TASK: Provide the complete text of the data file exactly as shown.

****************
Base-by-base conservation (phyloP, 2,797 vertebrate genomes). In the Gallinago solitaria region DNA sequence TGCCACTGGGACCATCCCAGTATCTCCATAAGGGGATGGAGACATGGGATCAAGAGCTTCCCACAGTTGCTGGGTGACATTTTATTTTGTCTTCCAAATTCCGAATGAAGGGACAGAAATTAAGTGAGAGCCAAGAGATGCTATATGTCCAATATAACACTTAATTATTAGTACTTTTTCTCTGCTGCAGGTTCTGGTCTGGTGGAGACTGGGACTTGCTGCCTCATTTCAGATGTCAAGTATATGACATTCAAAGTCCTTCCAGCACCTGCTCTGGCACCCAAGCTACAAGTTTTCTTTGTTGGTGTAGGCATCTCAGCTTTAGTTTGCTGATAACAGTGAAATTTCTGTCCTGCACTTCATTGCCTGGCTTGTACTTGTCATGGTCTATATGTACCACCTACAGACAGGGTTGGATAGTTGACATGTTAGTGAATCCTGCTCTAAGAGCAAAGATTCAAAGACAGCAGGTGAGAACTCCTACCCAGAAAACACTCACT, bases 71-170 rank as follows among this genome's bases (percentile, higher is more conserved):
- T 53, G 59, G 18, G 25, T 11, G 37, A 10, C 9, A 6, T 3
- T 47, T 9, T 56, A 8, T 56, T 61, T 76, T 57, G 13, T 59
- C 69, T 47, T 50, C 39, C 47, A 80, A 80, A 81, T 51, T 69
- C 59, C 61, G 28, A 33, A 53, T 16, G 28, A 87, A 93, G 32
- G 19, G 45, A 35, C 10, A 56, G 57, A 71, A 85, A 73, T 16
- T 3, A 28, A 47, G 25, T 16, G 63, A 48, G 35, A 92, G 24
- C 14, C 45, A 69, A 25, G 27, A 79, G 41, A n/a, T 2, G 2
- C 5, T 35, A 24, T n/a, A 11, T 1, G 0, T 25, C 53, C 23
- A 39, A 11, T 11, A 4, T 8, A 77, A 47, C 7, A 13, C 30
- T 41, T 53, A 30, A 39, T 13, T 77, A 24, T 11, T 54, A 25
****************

Base-by-base conservation (phyloP, 2,797 vertebrate genomes). In the Gallinago solitaria region DNA sequence TGCCACTGGGACCATCCCAGTATCTCCATAAGGGGATGGAGACATGGGATCAAGAGCTTCCCACAGTTGCTGGGTGACATTTTATTTTGTCTTCCAAATTCCGAATGAAGGGACAGAAATTAAGTGAGAGCCAAGAGATGCTATATGTCCAATATAACACTTAATTATTAGTACTTTTTCTCTGCTGCAGGTTCTGGTCTGGTGGAGACTGGGACTTGCTGCCTCATTTCAGATGTCAAGTATATGACATTCAAAGTCCTTCCAGCACCTGCTCTGGCACCCAAGCTACAAGTTTTCTTTGTTGGTGTAGGCATCTCAGCTTTAGTTTGCTGATAACAGTGAAATTTCTGTCCTGCACTTCATTGCCTGGCTTGTACTTGTCATGGTCTATATGTACCACCTACAGACAGGGTTGGATAGTTGACATGTTAGTGAATCCTGCTCTAAGAGCAAAGATTCAAAGACAGCAGGTGAGAACTCCTACCCAGAAAACACTCACT, bases 71-170 rank as follows among this genome's bases (percentile, higher is more conserved):
- T 53, G 59, G 18, G 25, T 11, G 37, A 10, C 9, A 6, T 3
- T 47, T 9, T 56, A 8, T 56, T 61, T 76, T 57, G 13, T 59
- C 69, T 47, T 50, C 39, C 47, A 80, A 80, A 81, T 51, T 69
- C 59, C 61, G 28, A 33, A 53, T 16, G 28, A 87, A 93, G 32
- G 19, G 45, A 35, C 10, A 56, G 57, A 71, A 85, A 73, T 16
- T 3, A 28, A 47, G 25, T 16, G 63, A 48, G 35, A 92, G 24
- C 14, C 45, A 69, A 25, G 27, A 79, G 41, A n/a, T 2, G 2
- C 5, T 35, A 24, T n/a, A 11, T 1, G 0, T 25, C 53, C 23
- A 39, A 11, T 11, A 4, T 8, A 77, A 47, C 7, A 13, C 30
- T 41, T 53, A 30, A 39, T 13, T 77, A 24, T 11, T 54, A 25